Thursday, 30 March 2017

IEX patents

An interesting wrinkle in NYSE's American IEX duplication will be the status of the IEX patent portfolio. IEX must decide whether or not to prosecute its patents. I am not a lawyer ... but there are risks to not prosecuting a known violation of your IP. A defensive M.A.D. strategy may or may not be a wise approach.

Some guy on the inter-webby tubes is probably not the guy to listen to for any reasonable view on the risks in such an important area, but let's put that thought aside for a moment.

I meandered through the IEX patent portfolio a while back here. I'll duplicate that patent list in the following table:
US20150073967A1Transmission latency leveling apparatuses, methods and systems [pdf]
US20150081508A1Techniques for facilitating electronic trading [pdf]
US20150261614A1Systems and Methods for Data Synchronization and Failover Management [pdf]
US20150261625A1: Techniques for message retransmission mechanism [pdf]
US20150302441A1Systems and methods for providing up-to-date information for transactions [pdf]
US20160055581A1Dynamic Peg Orders in an Electronic Trading System [pdf]
US20160078537A1System and method for facilitation cross orders [pdf]
US20160078538A1System and method for a semi-lit market [pdf]
And, further to those previously mentioned there are the following further actions, though not new patents:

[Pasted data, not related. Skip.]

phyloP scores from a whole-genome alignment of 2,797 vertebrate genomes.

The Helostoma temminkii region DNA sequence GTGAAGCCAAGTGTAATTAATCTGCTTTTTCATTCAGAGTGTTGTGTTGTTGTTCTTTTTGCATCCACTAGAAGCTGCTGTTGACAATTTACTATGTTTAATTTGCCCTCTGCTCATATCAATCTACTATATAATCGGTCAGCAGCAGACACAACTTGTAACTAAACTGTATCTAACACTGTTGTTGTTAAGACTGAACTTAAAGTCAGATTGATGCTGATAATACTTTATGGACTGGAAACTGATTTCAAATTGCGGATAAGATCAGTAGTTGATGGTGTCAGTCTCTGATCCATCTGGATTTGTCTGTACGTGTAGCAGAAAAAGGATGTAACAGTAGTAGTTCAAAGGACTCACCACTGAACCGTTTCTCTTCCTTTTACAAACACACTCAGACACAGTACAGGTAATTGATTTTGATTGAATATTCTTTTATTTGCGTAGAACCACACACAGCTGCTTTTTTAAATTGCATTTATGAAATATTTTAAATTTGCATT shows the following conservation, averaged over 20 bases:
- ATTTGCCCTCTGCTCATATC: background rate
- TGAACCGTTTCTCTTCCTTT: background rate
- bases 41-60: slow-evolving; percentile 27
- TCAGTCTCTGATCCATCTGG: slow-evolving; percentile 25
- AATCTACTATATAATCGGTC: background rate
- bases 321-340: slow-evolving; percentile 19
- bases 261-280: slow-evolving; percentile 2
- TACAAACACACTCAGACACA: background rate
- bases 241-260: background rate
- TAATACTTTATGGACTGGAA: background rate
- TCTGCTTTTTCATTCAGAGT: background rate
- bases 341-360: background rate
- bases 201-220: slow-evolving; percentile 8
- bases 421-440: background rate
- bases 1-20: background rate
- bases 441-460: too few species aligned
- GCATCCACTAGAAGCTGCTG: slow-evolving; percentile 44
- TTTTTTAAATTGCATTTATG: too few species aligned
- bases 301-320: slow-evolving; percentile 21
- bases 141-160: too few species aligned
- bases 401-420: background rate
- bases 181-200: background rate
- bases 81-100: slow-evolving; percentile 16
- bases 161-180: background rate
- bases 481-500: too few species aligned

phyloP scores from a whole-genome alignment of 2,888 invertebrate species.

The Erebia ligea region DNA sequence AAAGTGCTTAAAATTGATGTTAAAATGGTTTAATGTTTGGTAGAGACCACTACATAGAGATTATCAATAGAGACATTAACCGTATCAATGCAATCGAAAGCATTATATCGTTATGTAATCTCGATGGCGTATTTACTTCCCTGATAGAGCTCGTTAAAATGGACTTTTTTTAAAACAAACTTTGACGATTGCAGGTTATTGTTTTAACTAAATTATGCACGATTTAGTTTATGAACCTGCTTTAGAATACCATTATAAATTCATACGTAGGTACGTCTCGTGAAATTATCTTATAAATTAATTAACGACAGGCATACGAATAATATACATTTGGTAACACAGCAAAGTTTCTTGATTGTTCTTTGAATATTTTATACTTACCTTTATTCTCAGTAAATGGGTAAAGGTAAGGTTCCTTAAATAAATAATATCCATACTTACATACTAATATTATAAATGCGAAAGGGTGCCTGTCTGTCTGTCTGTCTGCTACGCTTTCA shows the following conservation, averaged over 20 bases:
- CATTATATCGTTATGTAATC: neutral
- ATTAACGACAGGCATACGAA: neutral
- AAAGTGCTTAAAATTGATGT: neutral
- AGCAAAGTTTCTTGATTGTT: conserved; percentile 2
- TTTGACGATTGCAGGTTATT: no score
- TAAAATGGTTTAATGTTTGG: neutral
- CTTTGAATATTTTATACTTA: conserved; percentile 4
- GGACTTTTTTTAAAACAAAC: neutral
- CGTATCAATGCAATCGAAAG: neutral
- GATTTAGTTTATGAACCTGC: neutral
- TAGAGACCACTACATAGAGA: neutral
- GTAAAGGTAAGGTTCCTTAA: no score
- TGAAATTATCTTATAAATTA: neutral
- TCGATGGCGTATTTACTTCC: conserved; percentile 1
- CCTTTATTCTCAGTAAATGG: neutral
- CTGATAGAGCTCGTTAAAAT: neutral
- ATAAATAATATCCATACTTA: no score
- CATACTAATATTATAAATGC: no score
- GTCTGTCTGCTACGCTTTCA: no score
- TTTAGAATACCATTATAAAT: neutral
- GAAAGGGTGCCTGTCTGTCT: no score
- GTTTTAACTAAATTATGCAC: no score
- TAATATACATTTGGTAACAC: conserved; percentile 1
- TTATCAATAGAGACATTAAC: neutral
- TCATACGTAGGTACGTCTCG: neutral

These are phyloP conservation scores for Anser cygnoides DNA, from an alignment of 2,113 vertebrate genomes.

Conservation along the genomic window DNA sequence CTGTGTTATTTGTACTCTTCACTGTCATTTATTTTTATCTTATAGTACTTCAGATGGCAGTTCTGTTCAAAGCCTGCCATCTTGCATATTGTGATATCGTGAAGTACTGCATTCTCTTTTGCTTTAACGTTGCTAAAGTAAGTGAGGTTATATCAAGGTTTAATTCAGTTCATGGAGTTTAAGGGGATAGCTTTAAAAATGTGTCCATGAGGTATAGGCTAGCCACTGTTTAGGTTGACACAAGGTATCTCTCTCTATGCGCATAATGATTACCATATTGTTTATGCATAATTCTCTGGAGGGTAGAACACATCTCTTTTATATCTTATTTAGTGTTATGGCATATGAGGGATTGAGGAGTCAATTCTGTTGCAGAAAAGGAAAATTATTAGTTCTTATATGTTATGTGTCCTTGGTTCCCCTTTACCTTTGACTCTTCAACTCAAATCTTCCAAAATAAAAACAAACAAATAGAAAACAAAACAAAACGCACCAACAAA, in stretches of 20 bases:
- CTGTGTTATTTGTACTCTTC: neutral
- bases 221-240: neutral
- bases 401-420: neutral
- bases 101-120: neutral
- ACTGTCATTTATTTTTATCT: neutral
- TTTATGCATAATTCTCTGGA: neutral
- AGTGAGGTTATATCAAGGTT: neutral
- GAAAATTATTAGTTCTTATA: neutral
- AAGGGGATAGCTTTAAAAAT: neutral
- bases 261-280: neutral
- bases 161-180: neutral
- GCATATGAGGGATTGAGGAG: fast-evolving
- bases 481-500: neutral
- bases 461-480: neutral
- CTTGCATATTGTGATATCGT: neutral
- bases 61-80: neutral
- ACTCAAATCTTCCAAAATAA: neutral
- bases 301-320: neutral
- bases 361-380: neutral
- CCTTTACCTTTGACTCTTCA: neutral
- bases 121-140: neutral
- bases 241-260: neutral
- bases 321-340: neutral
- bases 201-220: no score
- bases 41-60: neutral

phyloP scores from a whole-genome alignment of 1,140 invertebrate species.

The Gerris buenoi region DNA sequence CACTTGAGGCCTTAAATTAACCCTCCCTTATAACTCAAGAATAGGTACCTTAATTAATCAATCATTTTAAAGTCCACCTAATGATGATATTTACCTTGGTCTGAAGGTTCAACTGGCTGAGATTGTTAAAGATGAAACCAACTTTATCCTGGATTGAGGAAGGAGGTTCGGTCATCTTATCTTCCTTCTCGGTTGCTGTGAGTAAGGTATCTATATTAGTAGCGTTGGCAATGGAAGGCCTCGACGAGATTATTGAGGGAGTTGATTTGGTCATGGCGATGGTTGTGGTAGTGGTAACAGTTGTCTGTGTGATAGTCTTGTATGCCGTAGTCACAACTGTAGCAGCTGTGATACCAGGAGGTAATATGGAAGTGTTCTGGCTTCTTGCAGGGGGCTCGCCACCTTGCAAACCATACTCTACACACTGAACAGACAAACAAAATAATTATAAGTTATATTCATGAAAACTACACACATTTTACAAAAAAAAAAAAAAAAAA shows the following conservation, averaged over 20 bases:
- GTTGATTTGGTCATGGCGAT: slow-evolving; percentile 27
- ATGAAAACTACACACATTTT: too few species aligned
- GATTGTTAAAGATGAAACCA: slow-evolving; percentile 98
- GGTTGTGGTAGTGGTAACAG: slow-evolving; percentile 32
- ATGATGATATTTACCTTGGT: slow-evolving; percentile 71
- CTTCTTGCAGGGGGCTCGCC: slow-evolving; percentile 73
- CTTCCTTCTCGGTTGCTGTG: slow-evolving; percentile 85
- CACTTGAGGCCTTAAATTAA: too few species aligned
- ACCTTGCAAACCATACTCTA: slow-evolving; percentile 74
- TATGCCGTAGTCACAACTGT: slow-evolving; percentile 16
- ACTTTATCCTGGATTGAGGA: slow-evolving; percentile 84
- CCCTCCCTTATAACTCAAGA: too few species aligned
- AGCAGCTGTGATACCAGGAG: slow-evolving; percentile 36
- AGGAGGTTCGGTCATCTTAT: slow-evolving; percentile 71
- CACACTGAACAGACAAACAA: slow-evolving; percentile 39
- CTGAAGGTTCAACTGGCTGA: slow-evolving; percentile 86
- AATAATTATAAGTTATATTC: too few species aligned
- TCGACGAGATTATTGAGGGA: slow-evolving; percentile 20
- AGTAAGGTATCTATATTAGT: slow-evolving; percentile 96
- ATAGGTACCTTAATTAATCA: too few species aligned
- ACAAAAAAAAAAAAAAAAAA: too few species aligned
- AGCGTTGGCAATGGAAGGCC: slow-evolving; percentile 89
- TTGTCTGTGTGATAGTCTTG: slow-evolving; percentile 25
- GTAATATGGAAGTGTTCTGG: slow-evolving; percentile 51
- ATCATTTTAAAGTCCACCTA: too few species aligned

KR20157009210A Transmission latency leveling apparatuses, methods and systems [pdf] Korean version of US20150073967A1
US9547565B2: Grant of US20150261625A1Techniques for message retransmission mechanism [pdf] Granted Jan 17, 2017. Also the same as a Canadian application CA2942355   
CA2942359A1 Systems and methods for data synchronization and failover management [pdf] Canadian version of US20150261614A1
The Canadian applications are understandable given the speed-bumps in Canada, but the Korean application was a bit of a surprise to me.

You really should check out the Techniques for facilitating electronic trading patent application just for the pictures:
Diagrams from page 1 of US20150081508A1Techniques for facilitating electronic trading [pdf]. Yes, there are more...
(click to enlarge)
Or, if you are not entertained,

you could read just the first claim:

No, that's not a joke.

Despite such flim-flam, there are some juicy bits in those patents. For example, the primary claim in the DPEG patent (US20160055581A1) is about quote instability. That is, there is no reliance on delays or speed-bumps for the primary claim to hold. It is not until the ninth claim that the idea of a non specific delay apparatus, which could be software, is introduced. NYSE's complete duplication of IEX's DPEG is an obvious thumbing of the nose in the general direction of this patent. Will IEX abandon their patent or prosecute? I do wonder if that first claim in DPEG is overly broad? If it is not, then that would be a pretty powerful claim for IEX to hold on to. Perhaps Alice will raise its ugly head? Time will reveal all.

The primary claim in "Techniques for message retransmission mechanism" is (worth skipping):
The above graphic is completely unrelated,
except in thought, to the surrounding text (source)